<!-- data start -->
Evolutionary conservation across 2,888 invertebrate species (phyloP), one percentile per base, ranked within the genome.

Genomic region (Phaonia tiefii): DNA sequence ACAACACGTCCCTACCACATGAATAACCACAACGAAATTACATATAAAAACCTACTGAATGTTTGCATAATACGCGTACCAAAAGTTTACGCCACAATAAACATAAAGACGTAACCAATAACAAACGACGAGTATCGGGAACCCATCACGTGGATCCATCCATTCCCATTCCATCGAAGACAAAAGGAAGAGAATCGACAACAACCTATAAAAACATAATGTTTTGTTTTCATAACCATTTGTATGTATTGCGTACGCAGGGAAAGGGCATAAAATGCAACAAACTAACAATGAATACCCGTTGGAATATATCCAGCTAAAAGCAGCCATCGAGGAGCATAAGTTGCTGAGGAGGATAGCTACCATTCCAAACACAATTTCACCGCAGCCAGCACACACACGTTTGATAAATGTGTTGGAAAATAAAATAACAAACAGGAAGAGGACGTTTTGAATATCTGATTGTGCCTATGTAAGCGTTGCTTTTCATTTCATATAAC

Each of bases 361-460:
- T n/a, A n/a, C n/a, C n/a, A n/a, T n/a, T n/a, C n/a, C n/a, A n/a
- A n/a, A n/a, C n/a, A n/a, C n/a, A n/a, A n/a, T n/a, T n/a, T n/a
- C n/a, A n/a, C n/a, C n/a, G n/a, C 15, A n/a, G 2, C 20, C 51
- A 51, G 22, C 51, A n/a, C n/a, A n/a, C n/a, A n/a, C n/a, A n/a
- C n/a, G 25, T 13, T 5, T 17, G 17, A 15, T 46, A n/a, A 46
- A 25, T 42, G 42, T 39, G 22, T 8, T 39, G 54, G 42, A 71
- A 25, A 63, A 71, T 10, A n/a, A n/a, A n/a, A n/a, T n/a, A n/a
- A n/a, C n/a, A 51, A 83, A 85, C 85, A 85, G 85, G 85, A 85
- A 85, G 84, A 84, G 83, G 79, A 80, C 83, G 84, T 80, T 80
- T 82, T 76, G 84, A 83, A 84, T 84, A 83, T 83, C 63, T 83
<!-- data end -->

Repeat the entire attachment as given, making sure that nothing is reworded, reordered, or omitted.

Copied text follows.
Evolutionary conservation across 2,888 invertebrate species (phyloP), one percentile per base, ranked within the genome.

Genomic region (Phaonia tiefii): DNA sequence ACAACACGTCCCTACCACATGAATAACCACAACGAAATTACATATAAAAACCTACTGAATGTTTGCATAATACGCGTACCAAAAGTTTACGCCACAATAAACATAAAGACGTAACCAATAACAAACGACGAGTATCGGGAACCCATCACGTGGATCCATCCATTCCCATTCCATCGAAGACAAAAGGAAGAGAATCGACAACAACCTATAAAAACATAATGTTTTGTTTTCATAACCATTTGTATGTATTGCGTACGCAGGGAAAGGGCATAAAATGCAACAAACTAACAATGAATACCCGTTGGAATATATCCAGCTAAAAGCAGCCATCGAGGAGCATAAGTTGCTGAGGAGGATAGCTACCATTCCAAACACAATTTCACCGCAGCCAGCACACACACGTTTGATAAATGTGTTGGAAAATAAAATAACAAACAGGAAGAGGACGTTTTGAATATCTGATTGTGCCTATGTAAGCGTTGCTTTTCATTTCATATAAC

Each of bases 361-460:
- T n/a, A n/a, C n/a, C n/a, A n/a, T n/a, T n/a, C n/a, C n/a, A n/a
- A n/a, A n/a, C n/a, A n/a, C n/a, A n/a, A n/a, T n/a, T n/a, T n/a
- C n/a, A n/a, C n/a, C n/a, G n/a, C 15, A n/a, G 2, C 20, C 51
- A 51, G 22, C 51, A n/a, C n/a, A n/a, C n/a, A n/a, C n/a, A n/a
- C n/a, G 25, T 13, T 5, T 17, G 17, A 15, T 46, A n/a, A 46
- A 25, T 42, G 42, T 39, G 22, T 8, T 39, G 54, G 42, A 71
- A 25, A 63, A 71, T 10, A n/a, A n/a, A n/a, A n/a, T n/a, A n/a
- A n/a, C n/a, A 51, A 83, A 85, C 85, A 85, G 85, G 85, A 85
- A 85, G 84, A 84, G 83, G 79, A 80, C 83, G 84, T 80, T 80
- T 82, T 76, G 84, A 83, A 84, T 84, A 83, T 83, C 63, T 83